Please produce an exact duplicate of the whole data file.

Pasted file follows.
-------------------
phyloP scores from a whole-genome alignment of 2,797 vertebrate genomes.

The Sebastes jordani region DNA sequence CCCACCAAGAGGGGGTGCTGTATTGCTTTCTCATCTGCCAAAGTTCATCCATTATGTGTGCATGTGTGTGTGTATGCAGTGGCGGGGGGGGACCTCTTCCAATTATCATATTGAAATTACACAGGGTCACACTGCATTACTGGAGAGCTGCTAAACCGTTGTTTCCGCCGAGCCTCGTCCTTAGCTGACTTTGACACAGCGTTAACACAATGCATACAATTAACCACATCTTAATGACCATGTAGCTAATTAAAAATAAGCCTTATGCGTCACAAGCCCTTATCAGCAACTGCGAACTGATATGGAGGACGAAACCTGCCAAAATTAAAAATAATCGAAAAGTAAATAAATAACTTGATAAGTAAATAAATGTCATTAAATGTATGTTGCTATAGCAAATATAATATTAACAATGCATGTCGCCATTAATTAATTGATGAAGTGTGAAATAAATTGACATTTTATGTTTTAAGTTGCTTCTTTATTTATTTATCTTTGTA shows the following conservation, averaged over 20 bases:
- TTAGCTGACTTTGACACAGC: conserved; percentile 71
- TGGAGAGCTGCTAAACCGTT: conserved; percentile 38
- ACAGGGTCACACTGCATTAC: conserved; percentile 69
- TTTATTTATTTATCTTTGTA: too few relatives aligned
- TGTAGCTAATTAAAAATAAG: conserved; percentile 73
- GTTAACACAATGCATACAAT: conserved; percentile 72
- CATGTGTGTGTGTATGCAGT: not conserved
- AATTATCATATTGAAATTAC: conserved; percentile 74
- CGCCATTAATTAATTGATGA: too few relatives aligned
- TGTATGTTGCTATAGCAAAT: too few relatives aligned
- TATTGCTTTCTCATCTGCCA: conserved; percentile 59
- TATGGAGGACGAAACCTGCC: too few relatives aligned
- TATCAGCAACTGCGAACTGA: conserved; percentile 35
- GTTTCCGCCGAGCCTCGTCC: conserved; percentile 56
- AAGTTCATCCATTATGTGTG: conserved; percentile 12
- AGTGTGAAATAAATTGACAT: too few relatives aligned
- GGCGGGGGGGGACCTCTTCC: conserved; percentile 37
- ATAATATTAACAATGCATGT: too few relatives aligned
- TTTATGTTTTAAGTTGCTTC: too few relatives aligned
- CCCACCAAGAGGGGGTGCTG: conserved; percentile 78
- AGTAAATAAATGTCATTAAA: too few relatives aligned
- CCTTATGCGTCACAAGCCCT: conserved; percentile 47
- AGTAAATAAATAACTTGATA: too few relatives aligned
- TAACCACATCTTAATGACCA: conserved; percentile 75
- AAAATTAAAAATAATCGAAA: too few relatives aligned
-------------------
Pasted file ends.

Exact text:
phyloP scores from a whole-genome alignment of 2,797 vertebrate genomes.

The Sebastes jordani region DNA sequence CCCACCAAGAGGGGGTGCTGTATTGCTTTCTCATCTGCCAAAGTTCATCCATTATGTGTGCATGTGTGTGTGTATGCAGTGGCGGGGGGGGACCTCTTCCAATTATCATATTGAAATTACACAGGGTCACACTGCATTACTGGAGAGCTGCTAAACCGTTGTTTCCGCCGAGCCTCGTCCTTAGCTGACTTTGACACAGCGTTAACACAATGCATACAATTAACCACATCTTAATGACCATGTAGCTAATTAAAAATAAGCCTTATGCGTCACAAGCCCTTATCAGCAACTGCGAACTGATATGGAGGACGAAACCTGCCAAAATTAAAAATAATCGAAAAGTAAATAAATAACTTGATAAGTAAATAAATGTCATTAAATGTATGTTGCTATAGCAAATATAATATTAACAATGCATGTCGCCATTAATTAATTGATGAAGTGTGAAATAAATTGACATTTTATGTTTTAAGTTGCTTCTTTATTTATTTATCTTTGTA shows the following conservation, averaged over 20 bases:
- TTAGCTGACTTTGACACAGC: conserved; percentile 71
- TGGAGAGCTGCTAAACCGTT: conserved; percentile 38
- ACAGGGTCACACTGCATTAC: conserved; percentile 69
- TTTATTTATTTATCTTTGTA: too few relatives aligned
- TGTAGCTAATTAAAAATAAG: conserved; percentile 73
- GTTAACACAATGCATACAAT: conserved; percentile 72
- CATGTGTGTGTGTATGCAGT: not conserved
- AATTATCATATTGAAATTAC: conserved; percentile 74
- CGCCATTAATTAATTGATGA: too few relatives aligned
- TGTATGTTGCTATAGCAAAT: too few relatives aligned
- TATTGCTTTCTCATCTGCCA: conserved; percentile 59
- TATGGAGGACGAAACCTGCC: too few relatives aligned
- TATCAGCAACTGCGAACTGA: conserved; percentile 35
- GTTTCCGCCGAGCCTCGTCC: conserved; percentile 56
- AAGTTCATCCATTATGTGTG: conserved; percentile 12
- AGTGTGAAATAAATTGACAT: too few relatives aligned
- GGCGGGGGGGGACCTCTTCC: conserved; percentile 37
- ATAATATTAACAATGCATGT: too few relatives aligned
- TTTATGTTTTAAGTTGCTTC: too few relatives aligned
- CCCACCAAGAGGGGGTGCTG: conserved; percentile 78
- AGTAAATAAATGTCATTAAA: too few relatives aligned
- CCTTATGCGTCACAAGCCCT: conserved; percentile 47
- AGTAAATAAATAACTTGATA: too few relatives aligned
- TAACCACATCTTAATGACCA: conserved; percentile 75
- AAAATTAAAAATAATCGAAA: too few relatives aligned